One of the most damaging habits of a toxic person is that they always blame other people for everything, including their own actions, thoughts, and feelings. These people think that everyone else is the problem and that they have to react the way that they do. If they get angry about something, it’s the other person who caused it. If they feel hurt in any way, again, it’s someone else’s doing and they’re completely innocent. If they cause anyone else any pain, stress, or heartache, it’s not their fault. In fact, they’ll insist that they couldn’t possibly be to blame and that the other person is just being sensitive and over-reacting.

They Focus on Problems, Not Solutions

People who are toxic don’t like to solve problems, they like to talk about problems. They’ll point out how horrible the government is, how rotten their neighborhood, city, or state is, and how awful everyone around them behaves. They’re so focused on the negative that even the smallest inconveniences, like having to wait in line or being stuck in a traffic jam become huge problems. They’ll meltdown, scream, cuss, and complain to anyone that will listen. The problem is, they never offer any solutions to the problems that they see and are quick to shoot down anyone else’s suggestions.

They Use Distraction to Control Others

It’s difficult to have a serious conversation with a toxic person because they truly do not care what anyone else thinks or feels. Instead of staying on topic to work out a disagreement, for example, they’ll criticize the way the other person speaks. They’ll dismiss someone else based on the tone of their voice or the words that they use instead of focusing on what that person is actually saying. If that tactic doesn’t work, they’ll talk about how hurt they are that they’re being confronted, how it’s not fair, and how the other person is wrong. It’s more than just rude behavior, it’s a distraction meant to keep the attention on themselves and on their point of view.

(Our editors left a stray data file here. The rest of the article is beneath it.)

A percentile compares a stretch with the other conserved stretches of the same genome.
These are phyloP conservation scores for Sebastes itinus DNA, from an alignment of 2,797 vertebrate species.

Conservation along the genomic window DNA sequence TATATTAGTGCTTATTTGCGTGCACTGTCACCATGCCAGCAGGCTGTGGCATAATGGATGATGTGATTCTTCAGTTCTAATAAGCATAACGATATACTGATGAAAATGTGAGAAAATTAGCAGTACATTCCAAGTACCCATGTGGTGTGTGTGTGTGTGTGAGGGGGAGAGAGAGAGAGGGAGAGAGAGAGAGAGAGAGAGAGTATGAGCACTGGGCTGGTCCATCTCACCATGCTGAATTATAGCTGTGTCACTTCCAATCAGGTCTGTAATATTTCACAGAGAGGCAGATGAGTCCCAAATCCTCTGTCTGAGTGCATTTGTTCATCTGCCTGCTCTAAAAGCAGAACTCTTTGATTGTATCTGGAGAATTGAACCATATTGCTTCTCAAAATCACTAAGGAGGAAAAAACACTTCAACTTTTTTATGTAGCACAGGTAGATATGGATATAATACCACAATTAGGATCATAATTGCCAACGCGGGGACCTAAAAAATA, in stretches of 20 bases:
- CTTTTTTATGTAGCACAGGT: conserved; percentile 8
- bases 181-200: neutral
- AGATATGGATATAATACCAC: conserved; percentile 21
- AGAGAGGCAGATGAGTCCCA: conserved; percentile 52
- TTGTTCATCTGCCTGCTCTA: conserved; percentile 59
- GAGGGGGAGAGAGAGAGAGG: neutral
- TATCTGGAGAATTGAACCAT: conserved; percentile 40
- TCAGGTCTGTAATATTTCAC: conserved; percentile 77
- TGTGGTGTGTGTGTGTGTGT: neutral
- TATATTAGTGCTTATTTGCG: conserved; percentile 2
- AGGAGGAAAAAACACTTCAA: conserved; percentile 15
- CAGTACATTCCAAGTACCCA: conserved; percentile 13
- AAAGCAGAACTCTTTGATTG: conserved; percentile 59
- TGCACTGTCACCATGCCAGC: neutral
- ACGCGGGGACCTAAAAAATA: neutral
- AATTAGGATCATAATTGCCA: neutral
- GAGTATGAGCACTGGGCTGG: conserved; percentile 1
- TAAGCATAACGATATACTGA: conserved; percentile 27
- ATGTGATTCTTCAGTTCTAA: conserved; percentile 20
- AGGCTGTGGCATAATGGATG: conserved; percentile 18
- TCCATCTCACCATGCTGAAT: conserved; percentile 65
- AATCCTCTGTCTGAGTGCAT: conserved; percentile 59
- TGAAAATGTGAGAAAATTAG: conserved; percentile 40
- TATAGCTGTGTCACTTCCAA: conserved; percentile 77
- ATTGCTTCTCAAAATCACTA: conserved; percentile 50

They Lack the Ability to Be Supportive

Most people are happy for their friends or family members when something good happens to them. They’ll offer hearty congratulations and tell the other person how proud of them they are. A toxic person spins someone else’s success as a blow against them. Instead of being happy for the other person, they’ll either try to outdo them by telling their own, more interesting and dramatic success story. If they don’t have any successes, they’ll make one up, or go the opposite route and talk about how they’ve been held back and the other person has gotten an unfair advantage. In other words, they always find a way to diminish another person’s success.

Avoiding toxic people can be extremely difficult, especially if that person is a family member, spouse, or someone that cannot be avoided like a co-worker. However, recognizing the fact that they are toxic can help a person manage the relationship a bit better. Rather than trying to change their behaviors, or trying to convince them that they’re harming others, the best thing to do is to remember that they are the problem. Ignore the nasty words, walk away from confrontations, set clear boundaries, and don’t allow them to create self-doubt.

Photo by Mehrdad Haghighi on Unsplash